Advertisement
YOU ARE HERE: LAT HomeCollections

An End, a Beginning

October 08, 2003

Riding a wave of legitimate voter anger against the usual political games in Sacramento, Republican Arnold Schwarzenegger has won the office of governor. He must follow his pledge to lead all of California, and the politicians who opposed him must now work cooperatively. We do not believe that the recall was the best way to achieve fundamental reform. (See the editorial below.) But the campaign is over. The governing must begin.

Gov.-elect Schwarzenegger will have to form relationships with other politicians. Gov. Gray Davis failed to do that, and look where it got him. Democratic leaders who scorned "Arnold" had better know that any attempt to obstruct the new governor through lawsuits, new recalls or openly partisan "payback" will earn them nothing but the voters' contempt. The voters were asking for more than a new governor. They wanted a different way of doing business, and Democrats ignore this at their peril. The same goes for Republicans who found the actor-candidate not purely conservative enough for their tastes.

However, all the comity in the world won't erase the state's fiscal problems or make Schwarzenegger's rather sweeping campaign promises come true. The budget is still the key issue, but the new governor won't get much out of his promised audit. State figures are already more transparent than corporate accounting. Next year's budget process will be underway by the time he takes office, probably near the end of the month.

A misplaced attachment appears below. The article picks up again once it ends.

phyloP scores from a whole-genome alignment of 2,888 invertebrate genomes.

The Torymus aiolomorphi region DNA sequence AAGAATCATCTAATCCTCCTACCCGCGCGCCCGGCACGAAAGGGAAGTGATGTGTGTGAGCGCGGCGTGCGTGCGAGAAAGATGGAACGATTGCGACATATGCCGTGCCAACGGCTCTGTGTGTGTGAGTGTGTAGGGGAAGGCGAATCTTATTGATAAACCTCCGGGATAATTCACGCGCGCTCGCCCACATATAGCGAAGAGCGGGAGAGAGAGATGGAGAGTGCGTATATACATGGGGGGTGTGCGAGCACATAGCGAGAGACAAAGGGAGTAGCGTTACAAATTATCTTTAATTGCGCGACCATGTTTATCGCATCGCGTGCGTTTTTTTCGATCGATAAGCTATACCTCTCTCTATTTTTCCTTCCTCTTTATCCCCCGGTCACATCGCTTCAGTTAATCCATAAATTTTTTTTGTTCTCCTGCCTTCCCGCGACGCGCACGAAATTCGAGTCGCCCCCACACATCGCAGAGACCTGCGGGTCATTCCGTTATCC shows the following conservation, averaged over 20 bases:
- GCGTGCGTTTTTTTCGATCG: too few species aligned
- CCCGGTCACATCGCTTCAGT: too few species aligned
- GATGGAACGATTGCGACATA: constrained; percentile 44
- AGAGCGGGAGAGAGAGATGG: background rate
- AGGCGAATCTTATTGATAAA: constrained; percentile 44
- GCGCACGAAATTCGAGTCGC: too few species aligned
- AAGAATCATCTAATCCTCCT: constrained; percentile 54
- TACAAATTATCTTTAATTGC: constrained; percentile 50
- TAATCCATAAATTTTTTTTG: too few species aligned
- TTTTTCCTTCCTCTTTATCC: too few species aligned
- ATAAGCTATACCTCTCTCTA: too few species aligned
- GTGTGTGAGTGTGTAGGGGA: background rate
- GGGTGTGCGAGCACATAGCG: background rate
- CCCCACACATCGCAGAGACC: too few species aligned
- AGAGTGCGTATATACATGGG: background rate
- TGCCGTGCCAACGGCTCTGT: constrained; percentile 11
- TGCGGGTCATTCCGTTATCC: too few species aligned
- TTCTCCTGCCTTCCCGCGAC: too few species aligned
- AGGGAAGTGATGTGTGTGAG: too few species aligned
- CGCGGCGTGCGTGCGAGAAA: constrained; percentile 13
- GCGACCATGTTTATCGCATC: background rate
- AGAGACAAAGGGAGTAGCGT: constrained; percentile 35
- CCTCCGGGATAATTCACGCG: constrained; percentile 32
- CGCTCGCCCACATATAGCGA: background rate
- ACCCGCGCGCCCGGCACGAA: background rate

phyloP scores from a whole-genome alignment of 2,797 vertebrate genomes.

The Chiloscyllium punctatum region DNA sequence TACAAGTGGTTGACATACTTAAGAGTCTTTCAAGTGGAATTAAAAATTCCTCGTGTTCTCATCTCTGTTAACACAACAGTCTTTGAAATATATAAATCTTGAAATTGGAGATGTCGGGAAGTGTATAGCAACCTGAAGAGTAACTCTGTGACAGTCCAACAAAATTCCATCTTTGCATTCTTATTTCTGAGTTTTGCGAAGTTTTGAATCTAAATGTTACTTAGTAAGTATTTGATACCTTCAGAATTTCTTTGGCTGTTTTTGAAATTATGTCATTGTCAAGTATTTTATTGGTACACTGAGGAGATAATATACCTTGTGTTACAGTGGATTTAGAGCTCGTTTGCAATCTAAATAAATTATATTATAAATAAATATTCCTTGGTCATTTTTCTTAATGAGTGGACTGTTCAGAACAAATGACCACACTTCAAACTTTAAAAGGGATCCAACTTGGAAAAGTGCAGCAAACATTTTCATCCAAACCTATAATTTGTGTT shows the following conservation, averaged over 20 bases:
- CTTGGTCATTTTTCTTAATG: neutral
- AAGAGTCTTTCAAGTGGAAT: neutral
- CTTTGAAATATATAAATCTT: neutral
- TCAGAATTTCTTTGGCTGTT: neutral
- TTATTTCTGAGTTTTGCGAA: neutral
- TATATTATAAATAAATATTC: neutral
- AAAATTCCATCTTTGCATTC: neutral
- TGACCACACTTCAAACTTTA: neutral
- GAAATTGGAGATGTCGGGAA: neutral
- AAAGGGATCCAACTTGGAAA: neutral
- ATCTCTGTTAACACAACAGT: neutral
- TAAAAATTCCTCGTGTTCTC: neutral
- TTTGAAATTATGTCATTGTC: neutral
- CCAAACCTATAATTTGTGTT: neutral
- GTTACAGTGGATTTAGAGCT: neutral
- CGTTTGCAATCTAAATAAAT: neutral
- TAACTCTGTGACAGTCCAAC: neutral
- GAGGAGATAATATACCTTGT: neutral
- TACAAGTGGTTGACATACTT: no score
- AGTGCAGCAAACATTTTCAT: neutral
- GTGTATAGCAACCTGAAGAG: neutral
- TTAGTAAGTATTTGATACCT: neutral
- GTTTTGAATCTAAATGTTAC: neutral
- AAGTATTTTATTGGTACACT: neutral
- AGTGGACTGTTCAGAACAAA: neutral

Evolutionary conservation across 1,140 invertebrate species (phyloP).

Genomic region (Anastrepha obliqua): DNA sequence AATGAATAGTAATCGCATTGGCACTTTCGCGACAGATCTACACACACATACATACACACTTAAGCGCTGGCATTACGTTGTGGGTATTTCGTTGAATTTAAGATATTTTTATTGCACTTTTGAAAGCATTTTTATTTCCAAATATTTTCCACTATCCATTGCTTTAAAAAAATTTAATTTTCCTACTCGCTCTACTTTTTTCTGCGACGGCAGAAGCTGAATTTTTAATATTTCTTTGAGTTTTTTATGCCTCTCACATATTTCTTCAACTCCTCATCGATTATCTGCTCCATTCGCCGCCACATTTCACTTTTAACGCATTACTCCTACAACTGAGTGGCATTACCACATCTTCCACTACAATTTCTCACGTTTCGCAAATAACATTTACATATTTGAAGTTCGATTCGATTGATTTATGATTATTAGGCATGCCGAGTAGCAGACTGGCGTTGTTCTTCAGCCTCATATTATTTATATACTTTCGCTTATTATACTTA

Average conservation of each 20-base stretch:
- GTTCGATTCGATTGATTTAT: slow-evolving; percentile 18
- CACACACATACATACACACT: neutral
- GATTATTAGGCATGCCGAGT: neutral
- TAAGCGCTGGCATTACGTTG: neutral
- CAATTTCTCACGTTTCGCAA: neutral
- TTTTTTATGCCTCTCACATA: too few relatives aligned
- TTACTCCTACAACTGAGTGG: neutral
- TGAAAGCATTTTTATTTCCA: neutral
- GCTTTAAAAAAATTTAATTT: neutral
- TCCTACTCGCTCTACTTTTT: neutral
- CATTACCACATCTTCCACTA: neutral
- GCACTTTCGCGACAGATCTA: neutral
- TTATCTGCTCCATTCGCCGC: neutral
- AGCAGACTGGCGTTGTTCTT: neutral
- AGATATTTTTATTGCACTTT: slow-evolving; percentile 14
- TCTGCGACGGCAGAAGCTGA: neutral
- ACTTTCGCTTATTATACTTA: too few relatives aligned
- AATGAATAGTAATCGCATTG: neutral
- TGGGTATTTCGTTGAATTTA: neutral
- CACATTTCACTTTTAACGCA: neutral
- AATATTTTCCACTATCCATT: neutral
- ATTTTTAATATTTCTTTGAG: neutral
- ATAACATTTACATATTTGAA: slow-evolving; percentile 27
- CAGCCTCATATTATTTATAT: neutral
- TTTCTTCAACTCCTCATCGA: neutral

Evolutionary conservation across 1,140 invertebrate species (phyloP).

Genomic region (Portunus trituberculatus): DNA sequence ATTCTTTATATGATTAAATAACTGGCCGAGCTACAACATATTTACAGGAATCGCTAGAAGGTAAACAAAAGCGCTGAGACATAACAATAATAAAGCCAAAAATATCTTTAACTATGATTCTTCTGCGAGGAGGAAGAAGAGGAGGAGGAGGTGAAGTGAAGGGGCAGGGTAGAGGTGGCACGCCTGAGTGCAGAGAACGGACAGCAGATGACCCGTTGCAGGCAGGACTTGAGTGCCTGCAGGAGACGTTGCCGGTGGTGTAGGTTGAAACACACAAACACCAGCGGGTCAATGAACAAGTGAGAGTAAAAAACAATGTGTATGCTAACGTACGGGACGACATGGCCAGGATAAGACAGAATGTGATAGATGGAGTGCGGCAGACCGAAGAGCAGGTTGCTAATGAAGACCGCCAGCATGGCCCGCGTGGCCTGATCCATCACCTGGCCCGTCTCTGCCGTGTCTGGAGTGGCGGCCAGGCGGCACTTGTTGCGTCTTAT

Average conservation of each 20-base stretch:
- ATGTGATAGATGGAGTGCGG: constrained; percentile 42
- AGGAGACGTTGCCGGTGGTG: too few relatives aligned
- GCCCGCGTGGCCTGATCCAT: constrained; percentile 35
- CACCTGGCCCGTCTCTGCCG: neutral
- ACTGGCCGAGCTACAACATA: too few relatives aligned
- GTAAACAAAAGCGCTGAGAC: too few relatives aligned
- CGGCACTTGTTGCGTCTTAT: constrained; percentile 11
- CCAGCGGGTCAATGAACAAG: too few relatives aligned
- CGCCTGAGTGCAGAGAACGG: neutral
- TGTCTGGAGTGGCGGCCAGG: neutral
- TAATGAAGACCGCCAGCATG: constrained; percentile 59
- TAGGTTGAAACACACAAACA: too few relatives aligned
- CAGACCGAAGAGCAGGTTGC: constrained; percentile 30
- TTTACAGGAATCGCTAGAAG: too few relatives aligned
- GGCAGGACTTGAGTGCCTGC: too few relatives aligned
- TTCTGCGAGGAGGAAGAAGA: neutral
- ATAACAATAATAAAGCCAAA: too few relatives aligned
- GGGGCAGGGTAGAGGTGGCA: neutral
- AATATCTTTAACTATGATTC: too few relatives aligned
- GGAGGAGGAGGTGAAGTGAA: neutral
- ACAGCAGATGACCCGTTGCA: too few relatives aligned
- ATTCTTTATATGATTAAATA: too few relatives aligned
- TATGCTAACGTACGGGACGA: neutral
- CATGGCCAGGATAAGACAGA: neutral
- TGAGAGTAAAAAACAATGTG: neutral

At the outset, the new budget will be up against an $8-billion shortfall. If Schwarzenegger is able to carry through on promise No. 1, to retract the car tax increase, that would deepen the hole by $4 billion, an amount likely to come out of the hides of county and city governments. If education is sacrosanct, what then to cut? The budget cannot be made without wiping out whole programs, and not just the arts council. The state's credit rating won't bear another round of phony borrowing and cost-shifting.

Schwarzenegger will have to outline his promised program to attract jobs. If that involves regulatory change, he'll need the Democratic-dominated Legislature to make it happen. He'll also need to keep and attract as much experienced governing talent as he can.

The Republicans and Democrats in Sacramento have been like two bickering spouses trapped in a loveless marriage. As Dr. Phil would say, "Is that working for you?" It isn't working for the people of California. Let the recall be the start of an "intervention" that takes California on a more productive path.

Advertisement
Los Angeles Times Articles
|
|
|